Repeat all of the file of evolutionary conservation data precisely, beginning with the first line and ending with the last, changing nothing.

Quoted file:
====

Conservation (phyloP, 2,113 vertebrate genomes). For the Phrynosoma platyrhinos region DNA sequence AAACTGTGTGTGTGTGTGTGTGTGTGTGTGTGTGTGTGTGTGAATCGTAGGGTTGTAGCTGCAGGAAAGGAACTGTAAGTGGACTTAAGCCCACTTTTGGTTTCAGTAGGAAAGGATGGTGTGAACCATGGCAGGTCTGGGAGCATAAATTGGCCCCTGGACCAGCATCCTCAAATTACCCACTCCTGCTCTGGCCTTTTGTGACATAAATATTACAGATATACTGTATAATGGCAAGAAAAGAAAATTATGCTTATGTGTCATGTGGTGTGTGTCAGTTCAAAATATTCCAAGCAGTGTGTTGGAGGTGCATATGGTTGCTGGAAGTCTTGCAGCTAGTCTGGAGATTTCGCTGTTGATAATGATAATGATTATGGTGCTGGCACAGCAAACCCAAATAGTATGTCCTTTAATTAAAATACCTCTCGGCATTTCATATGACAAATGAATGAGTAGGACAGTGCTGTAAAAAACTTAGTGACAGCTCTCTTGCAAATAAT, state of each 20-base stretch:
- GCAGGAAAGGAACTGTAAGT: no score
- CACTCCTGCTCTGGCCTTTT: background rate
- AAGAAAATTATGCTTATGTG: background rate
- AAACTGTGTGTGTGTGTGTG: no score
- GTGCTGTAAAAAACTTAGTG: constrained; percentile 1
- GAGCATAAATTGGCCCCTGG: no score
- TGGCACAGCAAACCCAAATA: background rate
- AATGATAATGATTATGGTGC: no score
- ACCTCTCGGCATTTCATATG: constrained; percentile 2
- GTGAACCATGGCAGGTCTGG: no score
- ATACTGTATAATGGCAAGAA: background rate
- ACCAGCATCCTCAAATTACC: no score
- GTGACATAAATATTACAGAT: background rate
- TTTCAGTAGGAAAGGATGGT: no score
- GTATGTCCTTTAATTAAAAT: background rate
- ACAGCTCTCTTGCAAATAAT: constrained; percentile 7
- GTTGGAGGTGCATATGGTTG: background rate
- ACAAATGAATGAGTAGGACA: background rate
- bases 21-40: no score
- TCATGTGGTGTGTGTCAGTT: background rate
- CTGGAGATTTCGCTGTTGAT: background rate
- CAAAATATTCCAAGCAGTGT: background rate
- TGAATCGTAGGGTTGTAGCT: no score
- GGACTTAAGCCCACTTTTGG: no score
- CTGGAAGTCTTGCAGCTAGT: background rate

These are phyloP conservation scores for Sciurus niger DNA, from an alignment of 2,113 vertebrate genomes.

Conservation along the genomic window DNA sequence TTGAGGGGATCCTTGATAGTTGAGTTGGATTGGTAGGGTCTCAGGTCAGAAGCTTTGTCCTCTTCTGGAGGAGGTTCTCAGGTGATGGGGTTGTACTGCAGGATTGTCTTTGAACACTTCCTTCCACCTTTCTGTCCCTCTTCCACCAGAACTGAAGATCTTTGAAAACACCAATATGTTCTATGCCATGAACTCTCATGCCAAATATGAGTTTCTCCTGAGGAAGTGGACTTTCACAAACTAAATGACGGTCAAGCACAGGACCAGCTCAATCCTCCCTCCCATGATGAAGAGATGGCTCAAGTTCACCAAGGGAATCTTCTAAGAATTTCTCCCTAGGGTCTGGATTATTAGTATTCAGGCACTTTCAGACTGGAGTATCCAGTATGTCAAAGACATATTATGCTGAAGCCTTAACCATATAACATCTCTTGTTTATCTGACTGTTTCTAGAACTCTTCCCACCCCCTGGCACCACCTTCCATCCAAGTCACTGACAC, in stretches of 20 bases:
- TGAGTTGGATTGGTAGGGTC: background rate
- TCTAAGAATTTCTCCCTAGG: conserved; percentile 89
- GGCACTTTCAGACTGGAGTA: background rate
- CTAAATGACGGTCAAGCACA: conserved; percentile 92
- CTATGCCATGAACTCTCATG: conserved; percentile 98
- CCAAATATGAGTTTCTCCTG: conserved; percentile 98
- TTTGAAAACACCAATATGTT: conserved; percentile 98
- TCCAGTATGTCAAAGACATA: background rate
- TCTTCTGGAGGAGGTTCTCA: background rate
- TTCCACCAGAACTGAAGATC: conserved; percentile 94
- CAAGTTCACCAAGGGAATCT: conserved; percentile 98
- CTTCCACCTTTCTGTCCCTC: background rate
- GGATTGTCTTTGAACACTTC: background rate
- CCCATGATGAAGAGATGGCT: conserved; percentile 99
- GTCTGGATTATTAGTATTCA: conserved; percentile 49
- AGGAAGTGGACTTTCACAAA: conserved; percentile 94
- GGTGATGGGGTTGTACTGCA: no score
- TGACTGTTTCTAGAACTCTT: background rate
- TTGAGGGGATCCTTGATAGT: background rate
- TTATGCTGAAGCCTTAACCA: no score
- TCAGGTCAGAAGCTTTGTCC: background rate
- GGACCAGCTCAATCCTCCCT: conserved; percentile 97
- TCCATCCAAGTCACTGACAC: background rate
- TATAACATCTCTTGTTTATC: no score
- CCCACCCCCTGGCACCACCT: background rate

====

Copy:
Conservation (phyloP, 2,113 vertebrate genomes). For the Phrynosoma platyrhinos region DNA sequence AAACTGTGTGTGTGTGTGTGTGTGTGTGTGTGTGTGTGTGTGAATCGTAGGGTTGTAGCTGCAGGAAAGGAACTGTAAGTGGACTTAAGCCCACTTTTGGTTTCAGTAGGAAAGGATGGTGTGAACCATGGCAGGTCTGGGAGCATAAATTGGCCCCTGGACCAGCATCCTCAAATTACCCACTCCTGCTCTGGCCTTTTGTGACATAAATATTACAGATATACTGTATAATGGCAAGAAAAGAAAATTATGCTTATGTGTCATGTGGTGTGTGTCAGTTCAAAATATTCCAAGCAGTGTGTTGGAGGTGCATATGGTTGCTGGAAGTCTTGCAGCTAGTCTGGAGATTTCGCTGTTGATAATGATAATGATTATGGTGCTGGCACAGCAAACCCAAATAGTATGTCCTTTAATTAAAATACCTCTCGGCATTTCATATGACAAATGAATGAGTAGGACAGTGCTGTAAAAAACTTAGTGACAGCTCTCTTGCAAATAAT, state of each 20-base stretch:
- GCAGGAAAGGAACTGTAAGT: no score
- CACTCCTGCTCTGGCCTTTT: background rate
- AAGAAAATTATGCTTATGTG: background rate
- AAACTGTGTGTGTGTGTGTG: no score
- GTGCTGTAAAAAACTTAGTG: constrained; percentile 1
- GAGCATAAATTGGCCCCTGG: no score
- TGGCACAGCAAACCCAAATA: background rate
- AATGATAATGATTATGGTGC: no score
- ACCTCTCGGCATTTCATATG: constrained; percentile 2
- GTGAACCATGGCAGGTCTGG: no score
- ATACTGTATAATGGCAAGAA: background rate
- ACCAGCATCCTCAAATTACC: no score
- GTGACATAAATATTACAGAT: background rate
- TTTCAGTAGGAAAGGATGGT: no score
- GTATGTCCTTTAATTAAAAT: background rate
- ACAGCTCTCTTGCAAATAAT: constrained; percentile 7
- GTTGGAGGTGCATATGGTTG: background rate
- ACAAATGAATGAGTAGGACA: background rate
- bases 21-40: no score
- TCATGTGGTGTGTGTCAGTT: background rate
- CTGGAGATTTCGCTGTTGAT: background rate
- CAAAATATTCCAAGCAGTGT: background rate
- TGAATCGTAGGGTTGTAGCT: no score
- GGACTTAAGCCCACTTTTGG: no score
- CTGGAAGTCTTGCAGCTAGT: background rate

These are phyloP conservation scores for Sciurus niger DNA, from an alignment of 2,113 vertebrate genomes.

Conservation along the genomic window DNA sequence TTGAGGGGATCCTTGATAGTTGAGTTGGATTGGTAGGGTCTCAGGTCAGAAGCTTTGTCCTCTTCTGGAGGAGGTTCTCAGGTGATGGGGTTGTACTGCAGGATTGTCTTTGAACACTTCCTTCCACCTTTCTGTCCCTCTTCCACCAGAACTGAAGATCTTTGAAAACACCAATATGTTCTATGCCATGAACTCTCATGCCAAATATGAGTTTCTCCTGAGGAAGTGGACTTTCACAAACTAAATGACGGTCAAGCACAGGACCAGCTCAATCCTCCCTCCCATGATGAAGAGATGGCTCAAGTTCACCAAGGGAATCTTCTAAGAATTTCTCCCTAGGGTCTGGATTATTAGTATTCAGGCACTTTCAGACTGGAGTATCCAGTATGTCAAAGACATATTATGCTGAAGCCTTAACCATATAACATCTCTTGTTTATCTGACTGTTTCTAGAACTCTTCCCACCCCCTGGCACCACCTTCCATCCAAGTCACTGACAC, in stretches of 20 bases:
- TGAGTTGGATTGGTAGGGTC: background rate
- TCTAAGAATTTCTCCCTAGG: conserved; percentile 89
- GGCACTTTCAGACTGGAGTA: background rate
- CTAAATGACGGTCAAGCACA: conserved; percentile 92
- CTATGCCATGAACTCTCATG: conserved; percentile 98
- CCAAATATGAGTTTCTCCTG: conserved; percentile 98
- TTTGAAAACACCAATATGTT: conserved; percentile 98
- TCCAGTATGTCAAAGACATA: background rate
- TCTTCTGGAGGAGGTTCTCA: background rate
- TTCCACCAGAACTGAAGATC: conserved; percentile 94
- CAAGTTCACCAAGGGAATCT: conserved; percentile 98
- CTTCCACCTTTCTGTCCCTC: background rate
- GGATTGTCTTTGAACACTTC: background rate
- CCCATGATGAAGAGATGGCT: conserved; percentile 99
- GTCTGGATTATTAGTATTCA: conserved; percentile 49
- AGGAAGTGGACTTTCACAAA: conserved; percentile 94
- GGTGATGGGGTTGTACTGCA: no score
- TGACTGTTTCTAGAACTCTT: background rate
- TTGAGGGGATCCTTGATAGT: background rate
- TTATGCTGAAGCCTTAACCA: no score
- TCAGGTCAGAAGCTTTGTCC: background rate
- GGACCAGCTCAATCCTCCCT: conserved; percentile 97
- TCCATCCAAGTCACTGACAC: background rate
- TATAACATCTCTTGTTTATC: no score
- CCCACCCCCTGGCACCACCT: background rate